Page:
Boeing’s slow climb back to credibility in the flying public’s eyes after the 737 MAX tragedies has been dealt a major blow with the crash of yet another 737 in Indonesia on Saturday.
The Sriwijaya Air loss — a 737-500 — that claimed 62 lives was the fourth fatal accident involving a 737 in the past 12 months.
A Ukraine International Airlines 737 was shot down in Tehran, a Pegasus Air 737 overran the runway in Istanbul in a violent storm and an Air India Express 737 also overran Calicut airport in India.
One of the reasons the 737 — and its competitor the A320 — are involved in more crashes is because they often operate in and out of short runways, in mountainous regions, and in countries with limited navigation aids.
The Air India Express accident in August last year was a classic case where the pilot landed the 737 almost 1000m down a tabletop runway and the aircraft plunged down a cliff.
Miraculously only 21 of the 190 on board were killed.
The sheer number of 737s and A320s, and the number of flights they perform every day — typically five or six sectors — mean they are in the news a great deal more than their more glamorous and much larger cousins the 747 and A380. Boeing has built over 10,600 737s and Airbus, 9572 A320s, compared to just over 1500 747s and 243 A380s.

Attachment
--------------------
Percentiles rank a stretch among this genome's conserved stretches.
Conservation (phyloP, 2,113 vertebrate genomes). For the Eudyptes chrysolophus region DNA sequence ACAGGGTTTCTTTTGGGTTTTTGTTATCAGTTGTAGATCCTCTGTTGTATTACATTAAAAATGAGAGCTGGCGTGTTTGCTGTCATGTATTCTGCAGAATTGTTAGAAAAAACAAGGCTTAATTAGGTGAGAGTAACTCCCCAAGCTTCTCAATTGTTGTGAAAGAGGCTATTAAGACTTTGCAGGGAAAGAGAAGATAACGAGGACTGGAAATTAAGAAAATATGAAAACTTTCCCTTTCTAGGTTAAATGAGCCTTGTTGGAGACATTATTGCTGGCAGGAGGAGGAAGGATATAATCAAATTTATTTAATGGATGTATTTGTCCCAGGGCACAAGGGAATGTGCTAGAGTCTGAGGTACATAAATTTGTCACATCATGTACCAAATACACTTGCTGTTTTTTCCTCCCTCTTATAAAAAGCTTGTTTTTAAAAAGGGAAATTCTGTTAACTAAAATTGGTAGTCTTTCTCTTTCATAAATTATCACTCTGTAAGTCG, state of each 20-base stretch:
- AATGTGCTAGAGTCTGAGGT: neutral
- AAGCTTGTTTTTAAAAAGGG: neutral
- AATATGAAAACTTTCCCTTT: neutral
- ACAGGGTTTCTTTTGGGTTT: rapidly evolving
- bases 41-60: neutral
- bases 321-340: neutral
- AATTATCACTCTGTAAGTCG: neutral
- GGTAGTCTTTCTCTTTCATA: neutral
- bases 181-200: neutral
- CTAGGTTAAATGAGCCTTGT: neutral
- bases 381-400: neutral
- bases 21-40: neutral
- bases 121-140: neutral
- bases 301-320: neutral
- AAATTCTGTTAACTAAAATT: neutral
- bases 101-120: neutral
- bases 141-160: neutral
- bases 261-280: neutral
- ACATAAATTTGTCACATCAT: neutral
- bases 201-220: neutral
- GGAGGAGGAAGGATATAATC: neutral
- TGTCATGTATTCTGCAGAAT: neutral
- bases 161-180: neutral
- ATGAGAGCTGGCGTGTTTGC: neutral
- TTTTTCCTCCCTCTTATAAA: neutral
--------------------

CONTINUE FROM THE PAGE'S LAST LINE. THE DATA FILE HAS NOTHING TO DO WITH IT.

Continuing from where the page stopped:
The problem for Boeing, and the airlines that operate the 737, is that to the flying public a 737 is a 737.
There are however vast differences in the models.
The first 737 — the series 100 and 200 — could carry 124 passengers over 2,775km and were introduced in the last 60s.
The next model the 737-300/400/500/600 series was a major upgrade with CFM engines and today that line is called the “classics.”
Responding to the introduction of the Airbus A320 Boeing launched the 737 Next Generation (NG) series with the 700/800/900 models and these have been the most successful.
The NGs were a major upgrade aerodynamically and performance-wise and can seat up to 220 passengers and fly over 5,500km.
Boeing has built over 7000 of this model.
The safety of each upgrade has also improved dramatically up to the MAX.
The 737-100/200 series has a hull loss rate of 1.8 per million flights, while the classics hull loss rate is 0.76 per one million flights.
The NGs have dramatically reduced that to just 0.18 per one million flights, compared to a 747-400 which has a hull loss rate of 1.15.
However, the black mark is the MAX with a loss rate of 7.21 per one million flights, due to the fact there were so few flying when the two tragedies occurred in late 2018 and early 2019.
After a 20-month grounding to re-design its software and make other improvements, the MAX is now starting to return to service. The US and Brazil have lifted the grounding order and Europe and Canada are expected to follow later this month.
So far there has been no resistance from the public to flying on the MAX and a number of airlines — such as Alaska Airlines and Ryanair — have re-ordered the aircraft.